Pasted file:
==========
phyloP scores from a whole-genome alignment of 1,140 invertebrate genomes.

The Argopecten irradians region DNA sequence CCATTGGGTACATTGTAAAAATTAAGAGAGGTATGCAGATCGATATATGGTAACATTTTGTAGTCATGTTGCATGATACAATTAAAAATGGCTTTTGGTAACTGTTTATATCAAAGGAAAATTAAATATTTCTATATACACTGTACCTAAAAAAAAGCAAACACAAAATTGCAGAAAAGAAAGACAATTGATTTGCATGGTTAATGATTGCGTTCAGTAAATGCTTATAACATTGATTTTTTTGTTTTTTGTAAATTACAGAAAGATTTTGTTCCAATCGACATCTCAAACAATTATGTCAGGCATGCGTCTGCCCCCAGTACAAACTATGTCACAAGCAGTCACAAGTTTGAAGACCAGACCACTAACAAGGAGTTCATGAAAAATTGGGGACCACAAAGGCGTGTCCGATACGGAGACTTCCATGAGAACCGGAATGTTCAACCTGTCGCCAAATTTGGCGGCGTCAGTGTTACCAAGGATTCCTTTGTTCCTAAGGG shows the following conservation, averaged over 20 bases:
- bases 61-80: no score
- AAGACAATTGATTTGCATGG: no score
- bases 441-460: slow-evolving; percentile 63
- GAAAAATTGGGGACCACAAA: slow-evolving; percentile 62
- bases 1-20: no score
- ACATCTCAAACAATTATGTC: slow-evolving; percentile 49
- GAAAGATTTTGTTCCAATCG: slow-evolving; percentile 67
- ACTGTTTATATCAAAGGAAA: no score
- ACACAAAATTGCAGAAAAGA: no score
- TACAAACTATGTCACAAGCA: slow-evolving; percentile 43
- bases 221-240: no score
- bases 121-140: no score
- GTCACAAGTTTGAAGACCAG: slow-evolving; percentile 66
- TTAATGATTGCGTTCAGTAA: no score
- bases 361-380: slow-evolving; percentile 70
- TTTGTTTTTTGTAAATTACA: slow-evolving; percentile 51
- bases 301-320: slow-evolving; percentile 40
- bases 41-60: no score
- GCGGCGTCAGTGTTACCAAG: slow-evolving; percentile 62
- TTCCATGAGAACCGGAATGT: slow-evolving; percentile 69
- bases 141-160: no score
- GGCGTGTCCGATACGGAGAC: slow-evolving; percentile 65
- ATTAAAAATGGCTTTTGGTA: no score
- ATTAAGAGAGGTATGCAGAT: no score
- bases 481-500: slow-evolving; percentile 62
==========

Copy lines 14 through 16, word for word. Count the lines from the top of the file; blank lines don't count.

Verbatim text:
- bases 121-140: no score
- GTCACAAGTTTGAAGACCAG: slow-evolving; percentile 66
- TTAATGATTGCGTTCAGTAA: no score